Institute Lands & Princeton Battlefield

Institute Lands & Princeton Battlefield

Institute for Advanced Study | State of NJ
Einstein Dr, Princeton, NJ
Open daily, dawn to dusk
(609) 734-8000   Google Maps     Trail Map GeoPDF

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The Founder’s Trail in the Institute Woods, exhibiting its quirky blazing style.

Communing with Einstein

The Institute Lands are a uniquely Princeton institution. Where else, in less than a square mile, can you walk in context of TWO seminal aspects of human history?

  • the Continental Army’s 1777 victory, arguably the key turning point in the United States’ war for independence, and
  • the early 20th-century revolutions in physics (relativity and quantum mechanics) that enabled the development of both nuclear and electronic technologies.
Institute pond with the main campus behind.

Not to mention a lovely, small bird sanctuary tucked into the SE corner of the preserve.

That this is almost all on private land makes it very Princeton. A couple of generations ago, with no fanfare, the Institute for Advanced Study decided to keep these lands open to the public, and so they still are. This includes not only the trail system in the woods, but also the open farmland to the west, and the pond and grounds next to the main Institute campus.

Of course, the Institute is best known for being the institution that offered Albert Einstein a home on the eve of WWII, and where he worked until his death in 1955, frustrated with his inability to develop a quantum gravity theory. Today the Institute still employs some of the best physicists in the world, frustrated by the same problem. Who knows? The person you pass on the trail might be the one who ultimately cracks the puzzle, or else a world class academic in any of the many disciplines the Institute supports.

The trail system itself is a bit quirky, starting with the blazing system. Most of the trails in the park are wide, flat, and easy to follow. A few of the trails are named, and sport unusual blazes. For example, the “Founder’s Trail” gets blazes that look like a Yellow F. The pipeline trail gets horizontal white bars (i.e. presumably representing a section of white pipe on its side). The Trolley Trail (on a short section of the path of a trolley that ran from Princeton all the way to Trenton at the turn of the prior century) gets a red U (presumably a horse shoe symbol). However, even on the named trails, the blazing is hit and miss, and many trails are completely unnamed and unblazed. Navigation isn’t too bad, since most trails run in a grid, but the GeoPDF map properly installed in your cell phone is definitely helpful.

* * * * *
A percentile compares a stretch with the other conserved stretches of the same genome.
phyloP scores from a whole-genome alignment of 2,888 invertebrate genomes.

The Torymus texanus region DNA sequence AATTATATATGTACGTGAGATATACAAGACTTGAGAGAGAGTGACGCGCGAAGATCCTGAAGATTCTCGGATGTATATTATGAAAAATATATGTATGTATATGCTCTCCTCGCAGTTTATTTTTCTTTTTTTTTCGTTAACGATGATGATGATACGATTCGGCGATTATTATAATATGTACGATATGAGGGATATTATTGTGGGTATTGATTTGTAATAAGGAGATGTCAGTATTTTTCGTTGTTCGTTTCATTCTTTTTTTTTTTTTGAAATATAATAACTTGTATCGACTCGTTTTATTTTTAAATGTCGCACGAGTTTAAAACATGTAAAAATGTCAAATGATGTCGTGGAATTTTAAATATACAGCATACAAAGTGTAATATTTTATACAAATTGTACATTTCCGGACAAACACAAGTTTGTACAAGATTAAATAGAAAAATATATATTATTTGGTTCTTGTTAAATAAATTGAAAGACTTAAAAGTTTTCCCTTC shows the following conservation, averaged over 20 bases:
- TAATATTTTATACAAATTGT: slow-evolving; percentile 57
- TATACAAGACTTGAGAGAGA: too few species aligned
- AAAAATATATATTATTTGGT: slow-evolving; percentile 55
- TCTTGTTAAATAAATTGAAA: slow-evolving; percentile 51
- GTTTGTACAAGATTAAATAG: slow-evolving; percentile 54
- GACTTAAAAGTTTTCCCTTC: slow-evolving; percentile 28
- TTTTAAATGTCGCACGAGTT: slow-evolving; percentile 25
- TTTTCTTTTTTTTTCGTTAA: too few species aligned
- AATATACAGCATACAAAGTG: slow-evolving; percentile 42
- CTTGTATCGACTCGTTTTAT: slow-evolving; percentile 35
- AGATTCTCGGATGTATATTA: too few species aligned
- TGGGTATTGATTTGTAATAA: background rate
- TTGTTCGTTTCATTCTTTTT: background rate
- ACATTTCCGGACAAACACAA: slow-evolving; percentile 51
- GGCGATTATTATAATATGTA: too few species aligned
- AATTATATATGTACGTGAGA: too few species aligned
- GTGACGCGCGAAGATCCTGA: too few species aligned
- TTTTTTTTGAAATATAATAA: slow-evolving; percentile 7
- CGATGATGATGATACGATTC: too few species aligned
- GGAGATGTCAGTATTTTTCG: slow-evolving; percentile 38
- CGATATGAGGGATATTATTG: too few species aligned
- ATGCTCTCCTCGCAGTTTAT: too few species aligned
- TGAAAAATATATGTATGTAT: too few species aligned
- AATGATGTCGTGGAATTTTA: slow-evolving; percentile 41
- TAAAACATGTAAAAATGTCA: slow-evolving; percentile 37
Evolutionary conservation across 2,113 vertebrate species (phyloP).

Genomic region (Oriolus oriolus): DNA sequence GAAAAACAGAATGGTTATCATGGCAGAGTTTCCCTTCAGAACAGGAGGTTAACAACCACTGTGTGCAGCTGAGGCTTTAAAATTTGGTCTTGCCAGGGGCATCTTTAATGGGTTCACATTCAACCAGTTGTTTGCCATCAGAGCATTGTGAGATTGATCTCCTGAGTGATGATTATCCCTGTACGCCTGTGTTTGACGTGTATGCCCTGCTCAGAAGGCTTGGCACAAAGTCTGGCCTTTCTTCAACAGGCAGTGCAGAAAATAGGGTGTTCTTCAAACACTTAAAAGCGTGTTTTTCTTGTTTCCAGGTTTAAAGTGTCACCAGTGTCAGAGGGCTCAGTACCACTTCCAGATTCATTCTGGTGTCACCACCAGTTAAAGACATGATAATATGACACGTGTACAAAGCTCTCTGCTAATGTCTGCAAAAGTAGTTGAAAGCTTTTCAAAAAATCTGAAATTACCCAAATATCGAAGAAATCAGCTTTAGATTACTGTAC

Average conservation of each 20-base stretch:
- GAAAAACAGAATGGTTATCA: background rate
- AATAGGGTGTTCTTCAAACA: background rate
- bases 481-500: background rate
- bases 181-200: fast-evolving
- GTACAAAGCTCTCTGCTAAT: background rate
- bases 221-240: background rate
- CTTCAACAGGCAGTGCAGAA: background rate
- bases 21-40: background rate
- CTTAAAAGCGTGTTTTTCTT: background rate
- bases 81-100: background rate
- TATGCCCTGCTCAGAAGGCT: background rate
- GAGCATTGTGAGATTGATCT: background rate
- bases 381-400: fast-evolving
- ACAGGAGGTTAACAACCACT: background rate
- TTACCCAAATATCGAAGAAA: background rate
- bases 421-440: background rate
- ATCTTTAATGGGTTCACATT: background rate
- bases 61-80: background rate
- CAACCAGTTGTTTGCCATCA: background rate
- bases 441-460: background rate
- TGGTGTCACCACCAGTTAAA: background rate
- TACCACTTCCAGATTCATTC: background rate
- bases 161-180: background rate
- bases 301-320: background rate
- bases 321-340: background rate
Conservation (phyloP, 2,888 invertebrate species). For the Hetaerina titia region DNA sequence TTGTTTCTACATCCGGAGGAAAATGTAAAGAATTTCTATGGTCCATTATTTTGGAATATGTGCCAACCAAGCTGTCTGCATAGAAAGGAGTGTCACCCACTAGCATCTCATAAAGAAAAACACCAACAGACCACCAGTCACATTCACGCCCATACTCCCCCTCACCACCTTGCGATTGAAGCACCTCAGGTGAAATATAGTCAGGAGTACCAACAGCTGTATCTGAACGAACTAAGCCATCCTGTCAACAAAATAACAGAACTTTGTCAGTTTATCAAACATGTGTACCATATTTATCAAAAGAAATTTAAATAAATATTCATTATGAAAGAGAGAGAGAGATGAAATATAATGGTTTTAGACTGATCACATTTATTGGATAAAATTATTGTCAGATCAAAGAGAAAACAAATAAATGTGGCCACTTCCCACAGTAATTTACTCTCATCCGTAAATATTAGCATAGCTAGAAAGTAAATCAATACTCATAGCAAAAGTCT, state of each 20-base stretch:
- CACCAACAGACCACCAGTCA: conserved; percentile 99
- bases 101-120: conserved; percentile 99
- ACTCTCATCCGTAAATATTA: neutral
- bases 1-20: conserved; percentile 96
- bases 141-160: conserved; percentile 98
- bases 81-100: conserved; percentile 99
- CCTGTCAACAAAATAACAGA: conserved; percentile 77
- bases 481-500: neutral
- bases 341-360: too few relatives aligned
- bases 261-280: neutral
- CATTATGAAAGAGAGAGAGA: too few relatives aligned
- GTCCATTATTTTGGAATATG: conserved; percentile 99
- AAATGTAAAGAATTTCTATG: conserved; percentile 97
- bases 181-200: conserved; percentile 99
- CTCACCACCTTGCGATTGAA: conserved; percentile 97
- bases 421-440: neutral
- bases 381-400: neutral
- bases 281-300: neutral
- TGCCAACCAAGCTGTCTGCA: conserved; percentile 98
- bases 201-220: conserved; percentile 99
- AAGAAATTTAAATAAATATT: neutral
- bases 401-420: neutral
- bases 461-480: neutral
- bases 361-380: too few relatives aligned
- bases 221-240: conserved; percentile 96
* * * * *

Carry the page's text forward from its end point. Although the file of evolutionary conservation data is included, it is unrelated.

This is one of the top destinations for X-C skiing in the area. The flat, wide trails are perfect for beginner cross country skiing any time there’s a snow cover of 8″ or more. Princeton outdoorsy types usually show up in fair numbers, effectively setting tracks (even though there’s no one “grooming” the area). It’s a perfect place for beginning XC skiers, and for more advanced types to warm up to more challenging fare.

The trail system interconnects with the Rogers Wildlife Preserve (a lovely bird sanctuary) tucked into the eastern end of the Lands (just SW from Turning Basin Park). You can cross a suspension bridge over Stony Brook to interconnect with the D&R Canal State Park (a linear trail that connects New Brunswick with Trenton). And adjacent to the Institute, you can walk to the Princeton Battlefield Park. Some of the key aspects of the battle took place elsewhere on Institute Lands, which you can read about here.

  1. Bean
    | Reply

    I live about 20 mins south of Trenton and have been driving up into Princeton every couple weeks for a part time gig and only now that the time has changed I can actually get a glimpse of what all is nested in this region in the way of beautiful natural landscape and parks. I am desperate for new places to go that won’t take all day to get to, just for strolling or picnicking and one of my main interests is in finding a well manicured pond area such as this where I can picnic on warm evenings. Good to know, just might take a ride up today to see what it’s like! Thanks for sharing 🙂

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